Inconsistencies in the opposition to the TRIPS Waiver

It has become increasingly inconsistent for the EU, the U.S., and others, to oppose the TRIPS waiver proposal at WTO. Prevailing production bottlenecks in the EU have demonstrated the costs of such inconsistencies.

This has come to a stead now, with the new EU export regulations that went through a hasty birth late last week, to finally re-emerge over the weekend even as the damage had already been done.

It is telling how impossible it is to separate matters of public health from the politics. Competition for vaccines has taken on a color that few would have predicted even late last year. Germany and France, prominent donors to WHO, pushed for export controls as the EU regulation was being hashed out.

Image credit: Photo by Gabby K from Pexels

As the EU has come to realize, problems in the scaling up of manufacturing of complex products such as vaccines has actively hurt the response to the pandemic. Belatedly, we have seen examples of Novartis and Sanofi step up to produce vaccines of other companies.

Why then would the EU continue to oppose plans at WTO’s TRIPS Council to liberate protected manufacturing practices which would help manufacturers worldwide to step in and meet demand for the production of vaccines, while creating capacities for the future?

While the burden of the pandemic continues to deepen in the U.S. and the E.U, and other parts of the world, the argument that vaccines are a priority in only certain parts of the world given the intensity of current transmission is a fallacious one, given the unpredictability around the variants of SAR-CoV-2.

EU says its export restriction rules will not have an impact on the deliveries to the COVAX facility.

COMMISSION IMPLEMENTING REGULATION (EU) 2021/111 of 29 January 2021 making the exportation of certain products subject to the production of an export authorisation [published 30th January 2021):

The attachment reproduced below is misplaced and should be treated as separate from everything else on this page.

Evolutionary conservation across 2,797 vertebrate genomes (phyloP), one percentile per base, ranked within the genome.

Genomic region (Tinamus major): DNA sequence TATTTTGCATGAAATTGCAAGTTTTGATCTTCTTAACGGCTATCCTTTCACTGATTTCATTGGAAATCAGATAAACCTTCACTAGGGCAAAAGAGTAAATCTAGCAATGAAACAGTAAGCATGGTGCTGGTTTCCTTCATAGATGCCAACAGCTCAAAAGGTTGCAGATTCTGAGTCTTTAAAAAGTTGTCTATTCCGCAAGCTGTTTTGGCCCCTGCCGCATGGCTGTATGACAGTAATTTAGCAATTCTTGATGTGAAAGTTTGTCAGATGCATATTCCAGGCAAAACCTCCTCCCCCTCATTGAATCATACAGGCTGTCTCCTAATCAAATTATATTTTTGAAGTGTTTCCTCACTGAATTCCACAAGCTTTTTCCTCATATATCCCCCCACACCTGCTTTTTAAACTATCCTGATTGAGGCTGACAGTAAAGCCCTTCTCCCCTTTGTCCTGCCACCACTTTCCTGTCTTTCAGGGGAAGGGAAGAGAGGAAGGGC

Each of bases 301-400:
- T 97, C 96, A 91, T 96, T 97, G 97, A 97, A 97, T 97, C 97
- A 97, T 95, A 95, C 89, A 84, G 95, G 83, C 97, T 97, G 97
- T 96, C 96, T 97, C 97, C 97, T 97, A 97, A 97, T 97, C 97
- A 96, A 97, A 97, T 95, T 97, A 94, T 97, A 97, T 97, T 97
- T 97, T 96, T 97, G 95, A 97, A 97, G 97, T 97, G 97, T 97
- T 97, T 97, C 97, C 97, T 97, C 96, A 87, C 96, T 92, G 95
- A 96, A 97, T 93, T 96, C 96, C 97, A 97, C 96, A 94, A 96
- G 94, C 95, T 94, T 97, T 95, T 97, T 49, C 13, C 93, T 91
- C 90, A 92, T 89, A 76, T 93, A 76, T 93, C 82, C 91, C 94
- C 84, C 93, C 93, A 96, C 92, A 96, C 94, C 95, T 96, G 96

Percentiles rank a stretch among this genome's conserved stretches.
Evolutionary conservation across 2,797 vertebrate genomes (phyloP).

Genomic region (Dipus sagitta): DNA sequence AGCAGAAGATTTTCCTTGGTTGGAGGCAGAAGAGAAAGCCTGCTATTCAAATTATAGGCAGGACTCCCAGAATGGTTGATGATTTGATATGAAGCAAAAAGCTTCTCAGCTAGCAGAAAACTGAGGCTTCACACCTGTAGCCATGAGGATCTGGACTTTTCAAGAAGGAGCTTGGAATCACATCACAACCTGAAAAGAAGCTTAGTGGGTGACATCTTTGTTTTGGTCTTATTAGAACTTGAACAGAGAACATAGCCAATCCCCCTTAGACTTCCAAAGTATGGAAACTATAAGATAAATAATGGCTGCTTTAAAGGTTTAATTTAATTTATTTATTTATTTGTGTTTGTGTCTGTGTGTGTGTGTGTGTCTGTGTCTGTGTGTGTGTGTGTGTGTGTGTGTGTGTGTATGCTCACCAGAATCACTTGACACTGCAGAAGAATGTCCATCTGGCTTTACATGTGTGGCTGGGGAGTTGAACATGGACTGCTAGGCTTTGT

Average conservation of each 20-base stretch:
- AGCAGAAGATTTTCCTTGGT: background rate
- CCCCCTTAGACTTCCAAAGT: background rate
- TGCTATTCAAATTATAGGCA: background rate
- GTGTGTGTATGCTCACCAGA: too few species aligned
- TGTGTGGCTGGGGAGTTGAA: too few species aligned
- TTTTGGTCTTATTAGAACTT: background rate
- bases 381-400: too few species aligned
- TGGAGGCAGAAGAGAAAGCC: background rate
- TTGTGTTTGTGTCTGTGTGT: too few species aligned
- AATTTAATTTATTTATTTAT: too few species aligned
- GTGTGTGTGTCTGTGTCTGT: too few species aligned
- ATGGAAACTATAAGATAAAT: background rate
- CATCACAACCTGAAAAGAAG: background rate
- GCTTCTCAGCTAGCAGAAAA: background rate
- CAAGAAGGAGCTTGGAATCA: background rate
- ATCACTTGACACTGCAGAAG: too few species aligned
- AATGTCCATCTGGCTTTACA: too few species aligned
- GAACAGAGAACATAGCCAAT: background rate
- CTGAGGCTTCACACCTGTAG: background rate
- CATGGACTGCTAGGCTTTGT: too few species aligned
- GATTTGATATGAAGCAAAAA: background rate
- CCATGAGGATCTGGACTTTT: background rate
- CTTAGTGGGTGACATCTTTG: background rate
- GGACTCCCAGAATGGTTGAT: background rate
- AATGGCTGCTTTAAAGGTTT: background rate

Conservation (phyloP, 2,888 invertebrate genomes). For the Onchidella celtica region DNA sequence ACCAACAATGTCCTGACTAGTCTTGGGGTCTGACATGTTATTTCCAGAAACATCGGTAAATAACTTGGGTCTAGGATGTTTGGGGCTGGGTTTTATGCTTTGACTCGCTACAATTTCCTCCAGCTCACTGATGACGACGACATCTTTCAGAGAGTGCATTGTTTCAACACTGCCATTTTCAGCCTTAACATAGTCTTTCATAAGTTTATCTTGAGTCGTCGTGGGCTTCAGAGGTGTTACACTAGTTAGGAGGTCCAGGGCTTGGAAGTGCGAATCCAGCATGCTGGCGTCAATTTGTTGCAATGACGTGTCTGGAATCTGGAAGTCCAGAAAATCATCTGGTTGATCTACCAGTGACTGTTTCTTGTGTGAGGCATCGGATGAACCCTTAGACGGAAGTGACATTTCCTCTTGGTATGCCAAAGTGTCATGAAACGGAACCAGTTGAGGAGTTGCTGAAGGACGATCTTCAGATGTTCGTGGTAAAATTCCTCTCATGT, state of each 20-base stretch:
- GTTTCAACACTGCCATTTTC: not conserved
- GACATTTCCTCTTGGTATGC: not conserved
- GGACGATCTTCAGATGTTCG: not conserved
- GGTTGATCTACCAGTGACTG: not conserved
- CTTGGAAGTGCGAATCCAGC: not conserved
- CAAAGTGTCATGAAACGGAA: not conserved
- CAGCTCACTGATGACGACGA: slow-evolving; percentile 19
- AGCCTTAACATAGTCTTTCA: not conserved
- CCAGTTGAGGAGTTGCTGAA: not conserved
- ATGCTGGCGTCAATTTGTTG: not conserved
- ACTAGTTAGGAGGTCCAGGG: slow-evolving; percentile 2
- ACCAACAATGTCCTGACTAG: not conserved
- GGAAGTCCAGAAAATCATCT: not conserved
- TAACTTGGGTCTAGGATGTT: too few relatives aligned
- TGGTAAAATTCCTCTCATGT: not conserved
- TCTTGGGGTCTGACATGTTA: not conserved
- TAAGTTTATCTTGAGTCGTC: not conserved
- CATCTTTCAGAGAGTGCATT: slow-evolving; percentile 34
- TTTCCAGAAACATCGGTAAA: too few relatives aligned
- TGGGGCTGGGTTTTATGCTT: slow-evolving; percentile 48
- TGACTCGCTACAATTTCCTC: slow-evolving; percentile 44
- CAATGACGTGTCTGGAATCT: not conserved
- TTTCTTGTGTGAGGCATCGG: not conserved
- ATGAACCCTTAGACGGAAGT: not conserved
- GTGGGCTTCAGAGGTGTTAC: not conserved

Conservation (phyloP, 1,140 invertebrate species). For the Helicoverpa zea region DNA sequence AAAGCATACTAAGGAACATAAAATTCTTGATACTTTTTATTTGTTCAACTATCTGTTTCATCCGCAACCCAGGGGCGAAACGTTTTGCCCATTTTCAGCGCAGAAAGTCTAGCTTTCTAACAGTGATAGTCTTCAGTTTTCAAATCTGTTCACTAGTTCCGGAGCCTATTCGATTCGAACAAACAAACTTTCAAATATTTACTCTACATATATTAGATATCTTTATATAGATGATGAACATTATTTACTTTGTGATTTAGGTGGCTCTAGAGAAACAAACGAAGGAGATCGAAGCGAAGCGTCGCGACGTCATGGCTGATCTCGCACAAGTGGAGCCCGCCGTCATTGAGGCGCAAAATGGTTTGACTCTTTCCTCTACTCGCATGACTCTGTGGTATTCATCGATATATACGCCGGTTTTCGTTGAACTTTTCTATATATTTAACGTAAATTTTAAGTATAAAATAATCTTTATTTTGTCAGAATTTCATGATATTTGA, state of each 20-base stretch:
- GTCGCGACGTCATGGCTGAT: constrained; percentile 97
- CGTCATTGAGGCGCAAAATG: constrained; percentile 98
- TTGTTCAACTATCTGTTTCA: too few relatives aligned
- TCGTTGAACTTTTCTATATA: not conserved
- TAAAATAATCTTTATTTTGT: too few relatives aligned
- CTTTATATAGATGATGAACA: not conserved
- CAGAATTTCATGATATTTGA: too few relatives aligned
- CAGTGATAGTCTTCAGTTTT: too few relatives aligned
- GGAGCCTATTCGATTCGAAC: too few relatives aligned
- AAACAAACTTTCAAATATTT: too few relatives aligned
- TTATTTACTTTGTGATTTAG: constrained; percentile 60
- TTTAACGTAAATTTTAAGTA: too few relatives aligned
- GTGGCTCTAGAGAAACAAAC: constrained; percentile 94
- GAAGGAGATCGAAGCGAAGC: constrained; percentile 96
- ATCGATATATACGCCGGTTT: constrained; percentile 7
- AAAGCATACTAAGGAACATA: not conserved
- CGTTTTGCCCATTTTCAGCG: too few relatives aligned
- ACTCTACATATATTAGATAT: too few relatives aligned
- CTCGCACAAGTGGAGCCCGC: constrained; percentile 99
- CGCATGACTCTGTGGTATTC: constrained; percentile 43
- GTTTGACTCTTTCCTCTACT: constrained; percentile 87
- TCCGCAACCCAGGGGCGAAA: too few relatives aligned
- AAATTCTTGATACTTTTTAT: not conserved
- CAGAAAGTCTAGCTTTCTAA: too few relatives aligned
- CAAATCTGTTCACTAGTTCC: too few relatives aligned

(10) Based on the principle of international solidarity, exports to enable the provisions of supplies in the context of humanitarian emergency response, exports to the COVAX facilities, and in particular to low and middle-lower income countries given their vulnerability and limited access to vaccines, exports of COVID-19 vaccines purchased and/or delivered through COVAX, UNICEF and PAHO with destination to any other COVAX participating country and exports of COVID vaccine purchased by Member States under the Union’s APAs and resold or donated to a third country should be excluded from the export authorisation requirement.

But who knows how this will pan out in practice? Many political institutions are under pressure from a variety of sources.

Even before the export restriction rules came last week, Charles Michel of the European Council suggested recourse to Article 122 under which EU states could legally take “measures appropriate to the economic situation, in particular if severe difficulties arise in the supply of certain products ”. Michel is President of the European Council, the institution which sets the political direction for EU member states.

So while there seems to be an appetite within the EU for legal measures to address the demand for vaccination and to be answerable to the public, there is no corresponding position to the same challenges at the multilateral level.

At a press briefing last week, WHO officials noted that while the agreements of manufacturers with COVAX may be safe, “the real question is of volumes.” WHO has suggested that countries have been told about “indicative allocations” based on projections from manufacturers and preferences made by countries, but hinted that volumes could be subject to production glitches as witnessed recently. (In response to a rising number of questions on the allocation of vaccines, WHO DG Tedros suggested yesterday, that providing information on exact country allocations of vaccines cannot happen through the media and that there was a dedicated channel with countries for communicating this information.) Clearly, the pressure is building everywhere.

The export bans discussion has triggered concerns on whether it will affect access to vaccination and as a result, influence the epidemiology of the disease. Seldom has trade been more inextricably linked with health.

(The current circumstances also prompted WTO this week to step in and call for international cooperation for vaccination.)

The TRIPS Waiver discussions may have received an inadvertent boost on the back of EU’s vaccination woes.

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Geneva Health Files

Geneva Health Files

A newsletter from the capital of global health, reporting on politics, policies and power.